More office workers in Wales suffer from repetitive strain injury (RSI) than anywhere else in the UK, research suggests.
The modern office can involve a lot of work at the keyboard
Problems exist in 43% of Welsh workplaces - compared with the UK average of 30% - and employers are being urged to make conditions safer.
A call is being made for better working practices and more training to help workers avoid problems.
RSI affects one in 50 and accounts for 5.4m lost working days a year.
A campaign - Brain not Strain - has been launched by software developer ScanSoft and is supported by RSI expert Professor Peter Buckle.
Tips to beat RSI
Ensure that your monitor is directly in front of you and not at an angle
Think logically: you adopt a safe and comfortable seating position in your car - do the same at work
Take regular posture breaks when feasible
Use keyboard shortcuts to reduce use of the mouse.
Don't work at the computer if you are experiencing upper body pain or muscle fatigue
Look after yourself - the fitter you are the less susceptible you are to RSI and other ailments
The aim is to raise awareness of RSI in the office workplace and encourage employers and managers to implement preventative measures.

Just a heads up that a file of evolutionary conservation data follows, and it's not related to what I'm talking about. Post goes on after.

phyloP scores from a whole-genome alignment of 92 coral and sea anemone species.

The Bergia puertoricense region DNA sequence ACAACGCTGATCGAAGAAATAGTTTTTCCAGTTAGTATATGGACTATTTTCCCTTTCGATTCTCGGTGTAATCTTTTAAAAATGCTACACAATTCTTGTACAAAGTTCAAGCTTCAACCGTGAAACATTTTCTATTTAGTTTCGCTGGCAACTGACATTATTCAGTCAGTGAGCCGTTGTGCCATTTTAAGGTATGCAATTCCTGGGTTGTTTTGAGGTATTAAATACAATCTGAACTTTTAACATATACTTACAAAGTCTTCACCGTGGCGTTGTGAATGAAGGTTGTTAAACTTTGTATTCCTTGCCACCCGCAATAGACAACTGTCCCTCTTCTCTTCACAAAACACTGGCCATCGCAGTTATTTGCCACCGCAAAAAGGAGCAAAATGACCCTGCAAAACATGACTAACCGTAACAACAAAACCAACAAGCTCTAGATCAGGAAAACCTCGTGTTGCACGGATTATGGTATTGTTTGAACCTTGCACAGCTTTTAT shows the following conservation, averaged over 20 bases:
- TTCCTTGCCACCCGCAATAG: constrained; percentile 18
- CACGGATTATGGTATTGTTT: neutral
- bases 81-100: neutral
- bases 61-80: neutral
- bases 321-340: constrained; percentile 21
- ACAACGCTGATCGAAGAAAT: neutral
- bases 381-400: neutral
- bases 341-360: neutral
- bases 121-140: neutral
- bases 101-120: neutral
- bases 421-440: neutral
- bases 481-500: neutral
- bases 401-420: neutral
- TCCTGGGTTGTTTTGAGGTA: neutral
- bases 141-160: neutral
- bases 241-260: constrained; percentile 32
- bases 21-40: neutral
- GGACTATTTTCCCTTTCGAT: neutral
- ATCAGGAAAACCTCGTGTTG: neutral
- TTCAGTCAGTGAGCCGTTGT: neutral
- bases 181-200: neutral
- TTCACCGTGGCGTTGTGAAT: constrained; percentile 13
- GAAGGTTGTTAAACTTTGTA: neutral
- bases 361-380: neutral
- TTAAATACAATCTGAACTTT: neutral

Prof Buckle said: "Computers and computing practices have changed the workplace dramatically with jobs streamlined and updated and many of the repetitive elements being performed by computers and sophisticated software.
"That means we're increasingly becoming slaves to our PCs, sitting hunched over a keyboard performing repetitive typing and mouse-clicking manoeuvres, often using no more than two fingers."
The Brain not Strain campaign encourages employers and staff to be aware of the dangers of RSI.
It also urges them to give serious consideration to making workstations more user-friendly, including finding alternatives to the conventional keyboard and mouse where practical.
Russell Lawson, of the Federation of Small Businesses in Wales, said most employers were well aware of their duties towards staff, but persuading employees help themselves was another matter.
"I don't think there are any employers who would not make sure that their staff have the right kind of chairs or equipment," he said.
"But even when people know they should be using equipment in a certain way, or sitting in a particular position, they can become lazy or complacent and don't think about their posture.
"It may be Friday afternoon, or a really hot day, and they really can't be bothered to sit correctly - we all do it.
"Employers should be reinforcing the message, and reminding staff that, if they don't use equipment properly, they could be storing up serious problems for the future."